Fantasy sites raise concerns about Massachusetts regs
BOSTON (AP) Daily fantasy sports operators raised objections Tuesday to some of the regulations proposed for the online contests in Massachusetts, including a minimum 21-year-old age and restrictions on how much players can spend each month.
The rules were drafted by Attorney General Maura Healey, whose approach contrasted with her counterparts in New York and Illinois who have determined the fantasy sports sites such as Boston-based DraftKings and New York-based FanDuel constitute illegal gambling and moved to block them from operating in their states.
During a public hearing Tuesday on the proposed Massachusetts regulations, industry representatives said they appreciated Healey's goal of protecting consumers but expressed hope their concerns would be addressed before the rules take effect, likely within the next two months.
Some of the regulations were ''redundant and unnecessary,'' and posed ''solutions for problems that do not exist,'' said Griffin Finan, a lawyer for DraftKings.
Healey would bar people under 21 from participating in daily fantasy sports and place a $1,000 per month limit on how much players can spend on the contests, with exceptions for those who can demonstrate sufficient income or assets to absorb potential losses.
Finan said DraftKings was already implementing policies that allowed consumers to self-exclude from the games or set their own limits on how much they were willing to deposit.
The company also objected to a ban on contests involving college sports proposed by Healey, a onetime Harvard University basketball star, and other provisions including a prohibition against multiple simultaneous logins by players under a single account.
Finan's concerns were largely shared by Peter Schoenke, chairman of the Fantasy Sports Trade Association, who argued that the age restriction for gamblers under 21 at casinos is tied to the presence of alcohol and should not be applied to online fantasy sports games.
Schoenke told reporters after the hearing that while operators have issues with the regulations, they prefer the approach by states including Massachusetts, ''where governments are trying to work with the industry and not against us.''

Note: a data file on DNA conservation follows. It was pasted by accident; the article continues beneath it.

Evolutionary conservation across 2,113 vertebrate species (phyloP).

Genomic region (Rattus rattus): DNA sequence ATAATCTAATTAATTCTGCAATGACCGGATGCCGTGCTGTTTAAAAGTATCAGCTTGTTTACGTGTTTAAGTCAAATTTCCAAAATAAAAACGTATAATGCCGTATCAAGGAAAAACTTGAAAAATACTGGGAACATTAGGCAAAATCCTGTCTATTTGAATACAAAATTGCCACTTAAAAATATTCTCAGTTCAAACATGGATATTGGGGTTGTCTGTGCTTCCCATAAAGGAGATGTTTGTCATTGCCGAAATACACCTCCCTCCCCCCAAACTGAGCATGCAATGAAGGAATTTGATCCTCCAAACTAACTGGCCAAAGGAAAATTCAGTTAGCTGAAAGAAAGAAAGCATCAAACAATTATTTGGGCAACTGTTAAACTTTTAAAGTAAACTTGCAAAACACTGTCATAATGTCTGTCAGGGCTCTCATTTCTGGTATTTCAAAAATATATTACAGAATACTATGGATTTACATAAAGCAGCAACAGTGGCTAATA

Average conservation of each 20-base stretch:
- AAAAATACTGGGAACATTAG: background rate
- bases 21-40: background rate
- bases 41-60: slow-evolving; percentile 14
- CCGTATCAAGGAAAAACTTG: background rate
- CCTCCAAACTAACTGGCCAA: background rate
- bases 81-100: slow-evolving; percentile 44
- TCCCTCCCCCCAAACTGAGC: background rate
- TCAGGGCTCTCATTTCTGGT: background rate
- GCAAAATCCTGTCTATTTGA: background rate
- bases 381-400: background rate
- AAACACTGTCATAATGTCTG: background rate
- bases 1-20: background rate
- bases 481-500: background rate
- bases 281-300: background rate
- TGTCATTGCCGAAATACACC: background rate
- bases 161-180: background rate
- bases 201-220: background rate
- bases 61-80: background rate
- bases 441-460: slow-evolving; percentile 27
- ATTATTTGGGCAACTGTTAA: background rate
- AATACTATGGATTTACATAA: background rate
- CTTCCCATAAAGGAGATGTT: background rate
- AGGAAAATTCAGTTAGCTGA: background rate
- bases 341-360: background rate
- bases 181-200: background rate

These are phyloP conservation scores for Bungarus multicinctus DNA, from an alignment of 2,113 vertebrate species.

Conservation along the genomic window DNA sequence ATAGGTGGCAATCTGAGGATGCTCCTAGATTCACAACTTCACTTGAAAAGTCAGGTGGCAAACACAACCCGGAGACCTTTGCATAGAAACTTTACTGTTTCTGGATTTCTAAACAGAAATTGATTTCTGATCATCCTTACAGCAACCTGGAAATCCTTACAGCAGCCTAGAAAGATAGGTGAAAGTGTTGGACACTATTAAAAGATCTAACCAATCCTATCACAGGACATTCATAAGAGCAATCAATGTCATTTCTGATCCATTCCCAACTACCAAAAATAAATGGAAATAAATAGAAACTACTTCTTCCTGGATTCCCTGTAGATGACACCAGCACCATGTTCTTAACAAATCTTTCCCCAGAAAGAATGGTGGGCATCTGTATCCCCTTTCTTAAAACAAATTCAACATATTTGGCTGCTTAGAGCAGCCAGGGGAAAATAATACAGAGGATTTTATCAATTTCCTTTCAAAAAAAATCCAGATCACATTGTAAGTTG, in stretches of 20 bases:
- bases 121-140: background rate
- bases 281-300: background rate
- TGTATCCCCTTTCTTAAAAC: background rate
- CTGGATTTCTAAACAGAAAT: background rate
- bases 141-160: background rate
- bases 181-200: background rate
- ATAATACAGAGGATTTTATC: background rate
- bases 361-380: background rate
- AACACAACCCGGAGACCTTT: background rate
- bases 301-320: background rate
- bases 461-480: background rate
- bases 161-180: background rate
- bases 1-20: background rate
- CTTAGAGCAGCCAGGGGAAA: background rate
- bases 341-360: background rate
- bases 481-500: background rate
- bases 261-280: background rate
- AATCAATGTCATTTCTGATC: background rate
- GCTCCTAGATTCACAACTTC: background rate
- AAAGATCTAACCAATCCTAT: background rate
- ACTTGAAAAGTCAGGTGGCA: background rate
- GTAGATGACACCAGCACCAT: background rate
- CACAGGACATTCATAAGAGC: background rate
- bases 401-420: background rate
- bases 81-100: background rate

Healey, a Democrat, did not attend the hearing but later issued a statement promising to review the comments.
''Our focus is on finalizing these strong regulations that will bring needed transparency to this industry and protect consumers, minors, and their families,'' she said.
Healey wants to introduce safeguards for less experienced fantasy sports players by requiring companies to offer beginner-only games - with a beginner defined as someone who has entered 50 or fewer contests. Conversely, highly-experienced players would have to be clearly identified on all contest platforms.
Daily fantasy sports critics have argued the lion's share of winnings go to a relative handful of highly-trained players who often access sophisticated computer programs and algorithms.
''Some of the most important consumer protections proposed in these regulations may be difficult if not technically impossible to enforce,'' said Mark Gottlieb, executive director of the Public Health Advocacy Institute at Northeastern University School of Law. ''The institute contends that fantasy sports sites like DraftKings are in ''clear violation'' of Massachusetts law.
Schoenke said having too broad a ban on computer scripts would stifle innovation in the industry. Some players use the programs and algorithms to find and enter lineups, while other outside companies use them to collect information about the details of the games.
Les Bernal, national director of the group Stop Predatory Gambling, urged Healey in a letter to shut down the fantasy sports sites, writing that the proposed regulations would amount to the ''biggest expansion of gambling in Massachusetts history.''
Draft daily fantasy sports regulations: http://www.mass.gov/ago/docs/regulations/proposed/940-cmr-34-draft.pdf